I am passionate about being anti-romantic.

Romanticism is a form of idealism, a philosophy that emphasizes the world of the mind over the material world, the spiritual over the earthly. The opposite of romanticism is, essentially, realism.

Today we tend to associate the word romantic within the narrow subject of love and even more narrowly, romantic love. Although romanticism is much broader than that and can exert its subtle and unbiblical influence in many areas of life, examining the harmful effects of romanticism in love can be instructive for how we view every aspect of life. At least, that's what happened to me when I read for the first time that masterpiece of anti-romantic literature, Madame Bovary by Gustave Flaubert. The novel portrays how Emma Bovary's perpetual boredom with her ordinary life in a small town with a husband who loves her—a life nothing like the exciting and dramatic adventures she's read about in romances!—leads into a downward spiral.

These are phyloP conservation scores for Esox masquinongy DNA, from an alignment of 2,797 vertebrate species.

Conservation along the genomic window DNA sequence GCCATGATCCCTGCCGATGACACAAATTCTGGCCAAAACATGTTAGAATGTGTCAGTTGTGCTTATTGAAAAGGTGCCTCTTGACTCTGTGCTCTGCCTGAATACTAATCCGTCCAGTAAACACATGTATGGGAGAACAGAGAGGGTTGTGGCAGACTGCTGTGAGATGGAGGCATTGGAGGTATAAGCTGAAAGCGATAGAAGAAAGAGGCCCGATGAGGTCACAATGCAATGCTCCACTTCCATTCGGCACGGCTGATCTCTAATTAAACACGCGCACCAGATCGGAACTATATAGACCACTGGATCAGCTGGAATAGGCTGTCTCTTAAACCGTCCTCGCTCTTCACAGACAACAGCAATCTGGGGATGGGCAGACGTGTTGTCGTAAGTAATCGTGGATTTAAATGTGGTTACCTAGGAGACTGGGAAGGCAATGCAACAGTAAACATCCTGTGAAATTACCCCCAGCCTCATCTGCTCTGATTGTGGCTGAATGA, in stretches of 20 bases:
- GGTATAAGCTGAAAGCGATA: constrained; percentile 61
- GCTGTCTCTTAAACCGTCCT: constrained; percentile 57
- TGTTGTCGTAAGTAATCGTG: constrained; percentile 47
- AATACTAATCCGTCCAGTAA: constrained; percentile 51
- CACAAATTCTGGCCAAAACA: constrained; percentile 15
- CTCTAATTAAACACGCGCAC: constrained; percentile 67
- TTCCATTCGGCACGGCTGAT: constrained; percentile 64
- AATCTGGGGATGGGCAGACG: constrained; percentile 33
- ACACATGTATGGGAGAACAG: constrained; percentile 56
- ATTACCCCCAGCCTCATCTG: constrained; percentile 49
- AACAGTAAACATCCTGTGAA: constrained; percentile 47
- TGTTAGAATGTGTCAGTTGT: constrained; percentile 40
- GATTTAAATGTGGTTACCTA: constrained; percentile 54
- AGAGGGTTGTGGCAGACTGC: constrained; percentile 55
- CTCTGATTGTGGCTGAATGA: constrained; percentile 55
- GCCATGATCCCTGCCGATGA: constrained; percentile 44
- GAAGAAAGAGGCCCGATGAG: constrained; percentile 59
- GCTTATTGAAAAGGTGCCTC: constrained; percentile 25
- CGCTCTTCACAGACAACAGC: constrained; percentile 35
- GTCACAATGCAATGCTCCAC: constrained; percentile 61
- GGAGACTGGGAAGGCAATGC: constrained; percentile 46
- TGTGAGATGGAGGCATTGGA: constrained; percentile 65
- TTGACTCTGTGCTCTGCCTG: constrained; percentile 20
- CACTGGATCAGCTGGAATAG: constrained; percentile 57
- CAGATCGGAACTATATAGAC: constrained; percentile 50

In the excerpt below, taken from my memoir, Booked: Literature in the Soul of Me, I write about discovering my need to overcome my harmful, romantic worldview as a young newlywed. Of course, as it is often said, marriage is a metaphor, and this passage is about more than marriage.

It's about how unrealistic expectations about any aspect of our lives—our relationships, our work, the church, even our very selves—can rob us of the infinite and varied joys to be found in the everyday world, not despite the undeniable flaws and perfections to be found there, but because of them.

I was two months shy of my 20th birthday. We had both come out of painful relationships in which we had been the injured parties. I was still ...

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